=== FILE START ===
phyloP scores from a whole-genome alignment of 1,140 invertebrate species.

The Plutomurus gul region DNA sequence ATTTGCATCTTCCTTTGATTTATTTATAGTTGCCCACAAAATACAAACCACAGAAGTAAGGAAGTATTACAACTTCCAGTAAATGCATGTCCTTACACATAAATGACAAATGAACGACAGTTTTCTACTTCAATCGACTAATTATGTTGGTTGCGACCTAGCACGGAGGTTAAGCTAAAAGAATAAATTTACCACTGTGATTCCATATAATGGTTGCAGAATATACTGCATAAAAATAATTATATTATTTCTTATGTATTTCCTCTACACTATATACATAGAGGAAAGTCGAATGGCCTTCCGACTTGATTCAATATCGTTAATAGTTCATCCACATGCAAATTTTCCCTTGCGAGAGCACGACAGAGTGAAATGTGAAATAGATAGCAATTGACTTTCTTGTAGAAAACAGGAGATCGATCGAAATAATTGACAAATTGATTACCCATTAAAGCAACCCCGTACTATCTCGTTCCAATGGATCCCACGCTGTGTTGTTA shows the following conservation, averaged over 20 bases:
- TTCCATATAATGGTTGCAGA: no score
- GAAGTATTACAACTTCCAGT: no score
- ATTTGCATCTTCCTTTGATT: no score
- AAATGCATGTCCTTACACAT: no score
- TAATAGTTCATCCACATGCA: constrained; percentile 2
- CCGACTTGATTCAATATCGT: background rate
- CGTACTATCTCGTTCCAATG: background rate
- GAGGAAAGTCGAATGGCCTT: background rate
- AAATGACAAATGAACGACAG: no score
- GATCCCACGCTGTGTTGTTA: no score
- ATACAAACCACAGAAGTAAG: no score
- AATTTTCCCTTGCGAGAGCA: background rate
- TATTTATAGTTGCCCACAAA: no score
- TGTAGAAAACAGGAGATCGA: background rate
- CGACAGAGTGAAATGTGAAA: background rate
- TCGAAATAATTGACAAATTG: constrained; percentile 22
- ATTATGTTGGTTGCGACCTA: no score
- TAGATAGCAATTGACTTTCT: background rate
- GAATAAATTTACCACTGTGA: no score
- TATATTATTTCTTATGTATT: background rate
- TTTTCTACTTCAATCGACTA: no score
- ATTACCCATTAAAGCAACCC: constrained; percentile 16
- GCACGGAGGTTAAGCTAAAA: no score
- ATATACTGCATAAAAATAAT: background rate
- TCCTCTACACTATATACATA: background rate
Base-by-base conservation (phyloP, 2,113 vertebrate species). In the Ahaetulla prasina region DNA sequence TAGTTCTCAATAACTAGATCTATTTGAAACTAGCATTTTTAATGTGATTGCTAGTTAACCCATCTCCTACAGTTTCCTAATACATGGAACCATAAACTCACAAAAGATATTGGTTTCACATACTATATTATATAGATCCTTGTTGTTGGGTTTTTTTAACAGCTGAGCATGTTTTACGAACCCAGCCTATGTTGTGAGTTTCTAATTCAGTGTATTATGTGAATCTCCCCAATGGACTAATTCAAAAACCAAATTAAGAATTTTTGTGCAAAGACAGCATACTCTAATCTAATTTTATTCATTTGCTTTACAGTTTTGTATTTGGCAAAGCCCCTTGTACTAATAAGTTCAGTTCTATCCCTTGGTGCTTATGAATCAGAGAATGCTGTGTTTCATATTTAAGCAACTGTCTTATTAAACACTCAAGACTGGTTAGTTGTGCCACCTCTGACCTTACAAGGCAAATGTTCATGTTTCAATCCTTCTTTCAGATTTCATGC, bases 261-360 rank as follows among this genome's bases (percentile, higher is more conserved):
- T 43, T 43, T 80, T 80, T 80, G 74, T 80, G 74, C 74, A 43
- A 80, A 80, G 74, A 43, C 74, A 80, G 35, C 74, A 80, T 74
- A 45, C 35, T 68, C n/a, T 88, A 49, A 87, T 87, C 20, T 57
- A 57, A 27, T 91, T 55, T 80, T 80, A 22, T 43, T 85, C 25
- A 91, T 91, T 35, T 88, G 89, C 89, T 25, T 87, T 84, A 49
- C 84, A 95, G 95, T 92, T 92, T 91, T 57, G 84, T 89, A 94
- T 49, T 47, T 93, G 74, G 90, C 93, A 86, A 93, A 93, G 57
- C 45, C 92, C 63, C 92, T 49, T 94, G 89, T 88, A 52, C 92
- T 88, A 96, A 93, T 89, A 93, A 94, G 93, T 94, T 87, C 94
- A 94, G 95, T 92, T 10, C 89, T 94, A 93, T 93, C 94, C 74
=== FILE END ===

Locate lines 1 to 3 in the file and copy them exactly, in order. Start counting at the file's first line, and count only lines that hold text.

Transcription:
phyloP scores from a whole-genome alignment of 1,140 invertebrate species.

The Plutomurus gul region DNA sequence ATTTGCATCTTCCTTTGATTTATTTATAGTTGCCCACAAAATACAAACCACAGAAGTAAGGAAGTATTACAACTTCCAGTAAATGCATGTCCTTACACATAAATGACAAATGAACGACAGTTTTCTACTTCAATCGACTAATTATGTTGGTTGCGACCTAGCACGGAGGTTAAGCTAAAAGAATAAATTTACCACTGTGATTCCATATAATGGTTGCAGAATATACTGCATAAAAATAATTATATTATTTCTTATGTATTTCCTCTACACTATATACATAGAGGAAAGTCGAATGGCCTTCCGACTTGATTCAATATCGTTAATAGTTCATCCACATGCAAATTTTCCCTTGCGAGAGCACGACAGAGTGAAATGTGAAATAGATAGCAATTGACTTTCTTGTAGAAAACAGGAGATCGATCGAAATAATTGACAAATTGATTACCCATTAAAGCAACCCCGTACTATCTCGTTCCAATGGATCCCACGCTGTGTTGTTA shows the following conservation, averaged over 20 bases:
- TTCCATATAATGGTTGCAGA: no score